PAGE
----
Having raised three children, I can tell you that dirt happens. Somehow it didn’t take long for a freshly-bathed child to get dirty again. Having tried to walk this journey of faith with God for almost fifty years now, I can also tell you the our hearts and souls seem to keep attracting and being attracted to the things of this world that dirty them. Just like our physical bodied need continuous baths, so does our hearts and spirits. As Christians we need more than just a Sunday bath. We need to be cleansed daily for dirt doesn’t just happen on Sundays. It happens the rest of the week too. In 1 John 1:9 we read: “If we confess our sins, He is faithful to forgive our sins and to cleanse us from all unrighteousness.” As Christians our drawing near to God comes through confession. As we confess our sins Christ pulls us near and gently and lovingly washes us with His own blood. In the gathering at the Last Supper, Jesus washed the disciples feet. Peter, who often speaks for most of us resisted having Jesus wash his feet. After all he knew that Christ was exalted far above everyone in the room. And Jesus said something so powerful. He said, “Unless I wash you, you won’t be clean.” And what he said to Peter is true for us. Unless we are washed by Christ, we will never be clean enough. James is telling us that cleansing is just as necessary for us to come before God as it was for the Old Testament priest as they prepared to enter the Temple where God’s presence resided. Hebrews tells us that we have access to the throne of grace by the blood of Jesus.
“Therefore, believers, since we have confidence and full freedom to enter the Holy Place [the place where God dwells] by [means of] the blood of Jesus, by this new and living way which He initiated and opened for us through the veil [as in the Holy of Holies], that is, through His flesh, and since we have a great and wonderful Priest [Who rules] over the house of God, let us approach [God] with a true and sincere heart in unqualified assurance of faith, having had our hearts sprinkled clean from an evil conscience and our bodies washed with pure water.”
So then our cleansing comes solely from submitting our hands and hearts fully to God and allowing Him to wash us and purify us so we can be presented before the throne of grace. Having said this, we dare not take for granted or lightly our need to be sanctified and cleansed. Although our salvation has been fully purchased by Christ it still requires a response from us. And I would think that response would be one of intense gratitude and love.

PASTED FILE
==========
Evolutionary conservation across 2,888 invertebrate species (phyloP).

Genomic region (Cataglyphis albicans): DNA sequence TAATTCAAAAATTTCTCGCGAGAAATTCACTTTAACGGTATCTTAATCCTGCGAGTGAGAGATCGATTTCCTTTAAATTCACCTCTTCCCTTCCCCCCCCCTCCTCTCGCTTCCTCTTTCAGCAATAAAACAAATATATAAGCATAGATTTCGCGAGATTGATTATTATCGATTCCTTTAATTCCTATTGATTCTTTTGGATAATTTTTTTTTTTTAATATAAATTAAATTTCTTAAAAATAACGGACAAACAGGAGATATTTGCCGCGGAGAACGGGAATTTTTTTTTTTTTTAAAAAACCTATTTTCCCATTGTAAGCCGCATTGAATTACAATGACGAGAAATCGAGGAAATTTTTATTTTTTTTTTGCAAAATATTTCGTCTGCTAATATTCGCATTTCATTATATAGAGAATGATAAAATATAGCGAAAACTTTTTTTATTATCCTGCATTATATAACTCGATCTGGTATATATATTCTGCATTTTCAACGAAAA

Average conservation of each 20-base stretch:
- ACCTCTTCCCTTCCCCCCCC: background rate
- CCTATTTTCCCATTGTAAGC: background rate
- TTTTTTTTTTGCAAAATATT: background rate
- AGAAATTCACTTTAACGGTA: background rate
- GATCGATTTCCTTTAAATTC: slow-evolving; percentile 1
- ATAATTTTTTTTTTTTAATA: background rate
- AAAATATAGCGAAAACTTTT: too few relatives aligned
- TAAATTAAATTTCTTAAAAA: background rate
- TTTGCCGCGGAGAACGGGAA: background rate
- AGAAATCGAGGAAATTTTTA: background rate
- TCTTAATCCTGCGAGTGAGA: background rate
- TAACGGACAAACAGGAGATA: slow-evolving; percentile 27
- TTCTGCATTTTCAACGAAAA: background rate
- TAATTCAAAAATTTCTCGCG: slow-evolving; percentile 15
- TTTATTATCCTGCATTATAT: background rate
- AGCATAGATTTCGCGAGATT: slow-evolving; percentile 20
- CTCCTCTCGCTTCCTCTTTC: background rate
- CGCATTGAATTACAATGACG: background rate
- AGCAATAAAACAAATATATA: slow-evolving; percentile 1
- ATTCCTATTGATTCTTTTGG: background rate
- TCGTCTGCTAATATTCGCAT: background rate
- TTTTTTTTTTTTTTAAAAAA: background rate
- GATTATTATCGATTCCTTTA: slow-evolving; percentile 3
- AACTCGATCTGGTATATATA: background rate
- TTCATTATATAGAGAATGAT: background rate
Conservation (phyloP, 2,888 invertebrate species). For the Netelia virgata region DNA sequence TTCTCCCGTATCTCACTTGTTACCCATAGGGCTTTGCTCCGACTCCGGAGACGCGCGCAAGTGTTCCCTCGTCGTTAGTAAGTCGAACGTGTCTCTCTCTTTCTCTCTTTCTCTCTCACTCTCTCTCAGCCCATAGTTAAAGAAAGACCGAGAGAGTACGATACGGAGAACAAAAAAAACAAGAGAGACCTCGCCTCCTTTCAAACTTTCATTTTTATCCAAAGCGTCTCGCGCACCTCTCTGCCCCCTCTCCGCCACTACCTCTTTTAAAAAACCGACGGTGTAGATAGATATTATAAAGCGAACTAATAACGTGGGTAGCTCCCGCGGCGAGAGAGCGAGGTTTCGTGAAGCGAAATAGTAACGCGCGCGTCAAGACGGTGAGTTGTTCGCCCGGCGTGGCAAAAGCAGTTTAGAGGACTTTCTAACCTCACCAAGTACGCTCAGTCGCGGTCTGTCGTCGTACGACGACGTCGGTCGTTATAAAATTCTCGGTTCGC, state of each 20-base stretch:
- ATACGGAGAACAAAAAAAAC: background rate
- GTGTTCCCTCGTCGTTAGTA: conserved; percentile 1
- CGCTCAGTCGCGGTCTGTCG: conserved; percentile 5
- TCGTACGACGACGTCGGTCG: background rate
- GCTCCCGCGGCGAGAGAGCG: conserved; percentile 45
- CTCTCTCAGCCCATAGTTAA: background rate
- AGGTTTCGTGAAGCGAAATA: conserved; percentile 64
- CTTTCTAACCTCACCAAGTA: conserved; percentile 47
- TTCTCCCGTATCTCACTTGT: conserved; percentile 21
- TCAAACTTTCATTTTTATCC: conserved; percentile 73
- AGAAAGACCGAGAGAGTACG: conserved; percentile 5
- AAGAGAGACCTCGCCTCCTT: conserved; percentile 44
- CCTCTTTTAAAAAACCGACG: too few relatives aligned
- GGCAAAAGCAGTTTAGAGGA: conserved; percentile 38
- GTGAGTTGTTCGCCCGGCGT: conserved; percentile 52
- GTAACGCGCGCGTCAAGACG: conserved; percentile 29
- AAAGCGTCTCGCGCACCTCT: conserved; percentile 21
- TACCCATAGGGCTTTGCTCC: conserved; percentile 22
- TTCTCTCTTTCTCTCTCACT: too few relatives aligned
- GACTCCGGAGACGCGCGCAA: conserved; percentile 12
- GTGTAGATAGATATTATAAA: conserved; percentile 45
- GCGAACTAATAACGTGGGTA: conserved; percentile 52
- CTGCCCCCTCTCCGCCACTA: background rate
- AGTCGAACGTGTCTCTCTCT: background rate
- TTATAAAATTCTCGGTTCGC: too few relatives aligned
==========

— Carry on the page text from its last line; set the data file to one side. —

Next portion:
I don’t mean this to be critical but I’m convinced that those who truly know Christ will have a desire to draw as close to Him as possible. I think it’s impossible to draw away from such love once one experiences it for themselves. I realize the reality of those who draw away from the church or fellowship with other believers. Maybe the programs and activities of the church can become dull, boring, and irrelevant and perhaps the flaws and imperfections by its members can frustrate us or move us to separate from the church. However, when we separate from the church we also distance ourselves from Christ since the church is His Body and He is the Head of the Church. I’m not speaking about the institutions or allegiance to the bureaucracy of church structure but a heart dedication to the living organism called the church.
I realize that we the church need a lot of cleansing and the only way we can ever become fully the Body of Christ is to respond to Christ in the same way Peter responded to Christ that night. “Not just my feet, but my hands and my head,” Peter said. Although that wasn’t necessary, it captured the essence of drawing near to God. As the world around us grows more dark and evil, perhaps it would be well to draw near to God as close as possible.
Dr. John Thompson